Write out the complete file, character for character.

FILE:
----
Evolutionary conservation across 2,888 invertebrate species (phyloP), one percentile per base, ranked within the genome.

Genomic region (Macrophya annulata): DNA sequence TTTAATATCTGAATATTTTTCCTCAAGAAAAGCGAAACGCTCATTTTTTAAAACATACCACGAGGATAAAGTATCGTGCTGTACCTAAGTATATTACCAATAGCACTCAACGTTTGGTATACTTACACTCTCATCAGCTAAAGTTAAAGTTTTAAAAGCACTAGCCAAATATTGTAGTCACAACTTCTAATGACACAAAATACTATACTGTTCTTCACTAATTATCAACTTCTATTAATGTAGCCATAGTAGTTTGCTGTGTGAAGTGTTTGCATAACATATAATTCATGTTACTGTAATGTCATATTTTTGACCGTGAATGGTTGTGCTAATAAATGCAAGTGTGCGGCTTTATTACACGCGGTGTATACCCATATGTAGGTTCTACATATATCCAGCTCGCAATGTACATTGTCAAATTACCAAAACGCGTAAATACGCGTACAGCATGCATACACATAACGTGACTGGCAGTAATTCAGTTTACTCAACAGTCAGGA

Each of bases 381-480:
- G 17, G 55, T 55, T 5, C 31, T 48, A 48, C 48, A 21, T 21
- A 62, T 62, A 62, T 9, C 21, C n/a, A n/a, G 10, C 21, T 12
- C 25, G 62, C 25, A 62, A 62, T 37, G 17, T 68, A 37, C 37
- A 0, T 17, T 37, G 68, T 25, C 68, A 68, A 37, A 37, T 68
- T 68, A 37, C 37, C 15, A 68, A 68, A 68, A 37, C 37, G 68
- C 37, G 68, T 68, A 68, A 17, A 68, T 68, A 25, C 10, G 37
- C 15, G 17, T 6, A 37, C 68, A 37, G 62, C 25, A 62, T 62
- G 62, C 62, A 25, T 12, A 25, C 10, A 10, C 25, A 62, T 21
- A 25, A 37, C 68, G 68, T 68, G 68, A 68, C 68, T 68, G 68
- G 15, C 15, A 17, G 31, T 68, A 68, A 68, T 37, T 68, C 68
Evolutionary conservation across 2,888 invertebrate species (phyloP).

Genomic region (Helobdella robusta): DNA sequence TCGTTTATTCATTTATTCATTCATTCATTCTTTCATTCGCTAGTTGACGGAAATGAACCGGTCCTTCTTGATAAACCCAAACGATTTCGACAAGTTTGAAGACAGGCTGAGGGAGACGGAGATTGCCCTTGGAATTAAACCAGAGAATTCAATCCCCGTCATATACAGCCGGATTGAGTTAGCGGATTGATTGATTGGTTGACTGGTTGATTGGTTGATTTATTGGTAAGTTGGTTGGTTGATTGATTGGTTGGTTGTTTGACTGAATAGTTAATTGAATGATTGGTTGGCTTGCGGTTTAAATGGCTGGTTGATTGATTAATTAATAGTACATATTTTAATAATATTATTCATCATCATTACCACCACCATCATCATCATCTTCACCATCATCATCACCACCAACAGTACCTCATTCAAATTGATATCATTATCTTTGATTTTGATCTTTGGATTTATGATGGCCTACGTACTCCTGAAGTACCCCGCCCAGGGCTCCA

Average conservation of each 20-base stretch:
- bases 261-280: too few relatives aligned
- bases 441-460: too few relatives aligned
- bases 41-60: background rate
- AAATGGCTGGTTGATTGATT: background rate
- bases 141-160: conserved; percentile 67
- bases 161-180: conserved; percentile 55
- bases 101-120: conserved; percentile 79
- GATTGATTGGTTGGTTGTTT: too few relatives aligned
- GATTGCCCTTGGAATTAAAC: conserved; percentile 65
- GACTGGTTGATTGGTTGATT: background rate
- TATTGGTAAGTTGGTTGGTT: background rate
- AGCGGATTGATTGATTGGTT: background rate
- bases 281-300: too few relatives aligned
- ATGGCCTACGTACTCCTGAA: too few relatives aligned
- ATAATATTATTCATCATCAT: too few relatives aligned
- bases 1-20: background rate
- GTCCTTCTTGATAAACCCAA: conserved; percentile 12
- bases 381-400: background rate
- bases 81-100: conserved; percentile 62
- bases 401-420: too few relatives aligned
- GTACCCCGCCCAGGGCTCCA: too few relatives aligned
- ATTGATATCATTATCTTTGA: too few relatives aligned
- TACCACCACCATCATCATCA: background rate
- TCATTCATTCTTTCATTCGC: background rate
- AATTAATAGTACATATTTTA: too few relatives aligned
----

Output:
Evolutionary conservation across 2,888 invertebrate species (phyloP), one percentile per base, ranked within the genome.

Genomic region (Macrophya annulata): DNA sequence TTTAATATCTGAATATTTTTCCTCAAGAAAAGCGAAACGCTCATTTTTTAAAACATACCACGAGGATAAAGTATCGTGCTGTACCTAAGTATATTACCAATAGCACTCAACGTTTGGTATACTTACACTCTCATCAGCTAAAGTTAAAGTTTTAAAAGCACTAGCCAAATATTGTAGTCACAACTTCTAATGACACAAAATACTATACTGTTCTTCACTAATTATCAACTTCTATTAATGTAGCCATAGTAGTTTGCTGTGTGAAGTGTTTGCATAACATATAATTCATGTTACTGTAATGTCATATTTTTGACCGTGAATGGTTGTGCTAATAAATGCAAGTGTGCGGCTTTATTACACGCGGTGTATACCCATATGTAGGTTCTACATATATCCAGCTCGCAATGTACATTGTCAAATTACCAAAACGCGTAAATACGCGTACAGCATGCATACACATAACGTGACTGGCAGTAATTCAGTTTACTCAACAGTCAGGA

Each of bases 381-480:
- G 17, G 55, T 55, T 5, C 31, T 48, A 48, C 48, A 21, T 21
- A 62, T 62, A 62, T 9, C 21, C n/a, A n/a, G 10, C 21, T 12
- C 25, G 62, C 25, A 62, A 62, T 37, G 17, T 68, A 37, C 37
- A 0, T 17, T 37, G 68, T 25, C 68, A 68, A 37, A 37, T 68
- T 68, A 37, C 37, C 15, A 68, A 68, A 68, A 37, C 37, G 68
- C 37, G 68, T 68, A 68, A 17, A 68, T 68, A 25, C 10, G 37
- C 15, G 17, T 6, A 37, C 68, A 37, G 62, C 25, A 62, T 62
- G 62, C 62, A 25, T 12, A 25, C 10, A 10, C 25, A 62, T 21
- A 25, A 37, C 68, G 68, T 68, G 68, A 68, C 68, T 68, G 68
- G 15, C 15, A 17, G 31, T 68, A 68, A 68, T 37, T 68, C 68
Evolutionary conservation across 2,888 invertebrate species (phyloP).

Genomic region (Helobdella robusta): DNA sequence TCGTTTATTCATTTATTCATTCATTCATTCTTTCATTCGCTAGTTGACGGAAATGAACCGGTCCTTCTTGATAAACCCAAACGATTTCGACAAGTTTGAAGACAGGCTGAGGGAGACGGAGATTGCCCTTGGAATTAAACCAGAGAATTCAATCCCCGTCATATACAGCCGGATTGAGTTAGCGGATTGATTGATTGGTTGACTGGTTGATTGGTTGATTTATTGGTAAGTTGGTTGGTTGATTGATTGGTTGGTTGTTTGACTGAATAGTTAATTGAATGATTGGTTGGCTTGCGGTTTAAATGGCTGGTTGATTGATTAATTAATAGTACATATTTTAATAATATTATTCATCATCATTACCACCACCATCATCATCATCTTCACCATCATCATCACCACCAACAGTACCTCATTCAAATTGATATCATTATCTTTGATTTTGATCTTTGGATTTATGATGGCCTACGTACTCCTGAAGTACCCCGCCCAGGGCTCCA

Average conservation of each 20-base stretch:
- bases 261-280: too few relatives aligned
- bases 441-460: too few relatives aligned
- bases 41-60: background rate
- AAATGGCTGGTTGATTGATT: background rate
- bases 141-160: conserved; percentile 67
- bases 161-180: conserved; percentile 55
- bases 101-120: conserved; percentile 79
- GATTGATTGGTTGGTTGTTT: too few relatives aligned
- GATTGCCCTTGGAATTAAAC: conserved; percentile 65
- GACTGGTTGATTGGTTGATT: background rate
- TATTGGTAAGTTGGTTGGTT: background rate
- AGCGGATTGATTGATTGGTT: background rate
- bases 281-300: too few relatives aligned
- ATGGCCTACGTACTCCTGAA: too few relatives aligned
- ATAATATTATTCATCATCAT: too few relatives aligned
- bases 1-20: background rate
- GTCCTTCTTGATAAACCCAA: conserved; percentile 12
- bases 381-400: background rate
- bases 81-100: conserved; percentile 62
- bases 401-420: too few relatives aligned
- GTACCCCGCCCAGGGCTCCA: too few relatives aligned
- ATTGATATCATTATCTTTGA: too few relatives aligned
- TACCACCACCATCATCATCA: background rate
- TCATTCATTCTTTCATTCGC: background rate
- AATTAATAGTACATATTTTA: too few relatives aligned